that eventually will replace self-injurious behavior. WAYNE: It sounds like
a comprehensive assessment, Brian. What do you do with this information? How do you then turn this into
a comprehensive treatment strategy for SIB? BRIAN: Well, everything is somewhat
keyed off with a functional analysis. We conduct the functional analysis,
which supposedly identifies the source of reinforcement for problem behavior. And then based on that outcome,
we can put together an intervention plan that neutralizes the source of reinforcement
that’s responsible for behavioral maintenance. So for example, I’ve got several slides here
that just lay out that strategy in a very general type of way. Let’s say that we conduct a functional analysis
and find that problem behavior, or SIB in this case, is maintained by social positive reinforcement–
access to attention or tangible items. Well, we know that there are three general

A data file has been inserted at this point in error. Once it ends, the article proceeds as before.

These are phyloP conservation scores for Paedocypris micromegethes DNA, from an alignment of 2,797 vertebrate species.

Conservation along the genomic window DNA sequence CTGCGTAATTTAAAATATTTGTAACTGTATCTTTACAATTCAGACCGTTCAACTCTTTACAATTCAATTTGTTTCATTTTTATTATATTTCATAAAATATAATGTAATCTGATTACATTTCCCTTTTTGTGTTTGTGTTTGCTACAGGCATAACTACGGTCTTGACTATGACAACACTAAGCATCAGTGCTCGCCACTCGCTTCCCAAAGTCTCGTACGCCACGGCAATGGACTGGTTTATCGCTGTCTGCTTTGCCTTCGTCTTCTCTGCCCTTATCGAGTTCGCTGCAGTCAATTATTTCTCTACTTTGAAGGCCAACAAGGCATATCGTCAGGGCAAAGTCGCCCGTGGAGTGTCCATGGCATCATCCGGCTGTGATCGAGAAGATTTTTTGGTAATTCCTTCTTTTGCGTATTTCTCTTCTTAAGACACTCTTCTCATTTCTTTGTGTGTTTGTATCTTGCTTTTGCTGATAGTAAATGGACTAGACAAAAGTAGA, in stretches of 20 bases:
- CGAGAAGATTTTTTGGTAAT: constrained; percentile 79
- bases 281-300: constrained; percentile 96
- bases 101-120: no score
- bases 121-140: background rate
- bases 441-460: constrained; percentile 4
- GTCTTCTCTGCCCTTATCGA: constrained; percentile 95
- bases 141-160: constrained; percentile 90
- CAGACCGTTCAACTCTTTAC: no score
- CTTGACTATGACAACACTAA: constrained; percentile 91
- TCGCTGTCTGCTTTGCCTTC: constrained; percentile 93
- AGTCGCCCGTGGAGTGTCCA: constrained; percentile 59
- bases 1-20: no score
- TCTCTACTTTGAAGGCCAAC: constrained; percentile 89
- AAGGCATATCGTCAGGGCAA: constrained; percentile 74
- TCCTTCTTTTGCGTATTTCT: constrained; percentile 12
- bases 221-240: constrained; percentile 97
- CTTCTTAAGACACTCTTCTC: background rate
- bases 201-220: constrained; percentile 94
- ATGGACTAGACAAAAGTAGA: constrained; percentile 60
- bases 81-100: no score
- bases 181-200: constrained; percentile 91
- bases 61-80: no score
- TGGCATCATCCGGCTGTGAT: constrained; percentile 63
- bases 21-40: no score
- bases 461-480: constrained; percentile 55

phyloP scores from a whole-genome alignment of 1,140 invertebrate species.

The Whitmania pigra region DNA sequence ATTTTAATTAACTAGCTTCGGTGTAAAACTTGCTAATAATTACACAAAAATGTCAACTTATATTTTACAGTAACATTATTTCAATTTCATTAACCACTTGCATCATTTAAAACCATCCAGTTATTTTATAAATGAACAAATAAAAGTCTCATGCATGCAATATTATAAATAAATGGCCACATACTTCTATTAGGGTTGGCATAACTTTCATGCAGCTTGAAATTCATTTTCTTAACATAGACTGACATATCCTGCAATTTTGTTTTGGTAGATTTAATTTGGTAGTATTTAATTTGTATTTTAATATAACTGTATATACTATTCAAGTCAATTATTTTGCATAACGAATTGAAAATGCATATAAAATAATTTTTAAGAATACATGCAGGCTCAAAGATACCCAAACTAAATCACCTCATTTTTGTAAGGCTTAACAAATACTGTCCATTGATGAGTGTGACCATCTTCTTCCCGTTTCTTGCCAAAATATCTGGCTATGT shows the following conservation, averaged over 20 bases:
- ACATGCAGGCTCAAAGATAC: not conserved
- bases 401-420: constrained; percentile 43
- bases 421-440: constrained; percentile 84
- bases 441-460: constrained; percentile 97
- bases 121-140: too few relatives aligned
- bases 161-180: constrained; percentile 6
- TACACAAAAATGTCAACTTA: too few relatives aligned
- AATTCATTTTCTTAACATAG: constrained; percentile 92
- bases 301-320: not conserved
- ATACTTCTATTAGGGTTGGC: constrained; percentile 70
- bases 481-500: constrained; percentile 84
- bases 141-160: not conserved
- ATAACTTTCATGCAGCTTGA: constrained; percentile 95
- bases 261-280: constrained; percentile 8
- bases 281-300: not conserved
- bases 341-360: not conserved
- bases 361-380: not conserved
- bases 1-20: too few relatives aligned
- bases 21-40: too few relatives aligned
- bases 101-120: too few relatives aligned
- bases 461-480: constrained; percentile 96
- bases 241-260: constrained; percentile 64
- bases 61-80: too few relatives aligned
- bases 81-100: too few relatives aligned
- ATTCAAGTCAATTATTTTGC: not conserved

ways that you can reduce behavior with reinforcement. One of them involves eliminating
the antecedent event that serves as what we call an establishing operation
that makes a reinforcer valuable. If the reinforcer is less valuable,
the individual is less motivated to engage in the behavior. The second one is to eliminate the contingency
that maintains behavior, that is extinction. And the third one is
to strengthen an alternative response. So if we apply those three general strategies
to behavior maintained by social positive reinforcement, what would that look like? Well, the establishing operation is usually
going to be depravation from the positive reinforcer. Right? Because the person is
engaging in the behavior to get it. So once we identify the function,
we can identify the establishing operation. We basically deliver reinforcement for free. So we use a procedure that is often
called non-contingent positive reinforcement– increase free access to positive reinforcement,
decrease deprivation, decrease motivation to engage in self-injury. Now, the second strategy– eliminating
the contingency of reinforcement– we’ve also identified by way of the functional analysis. We find that self-injury is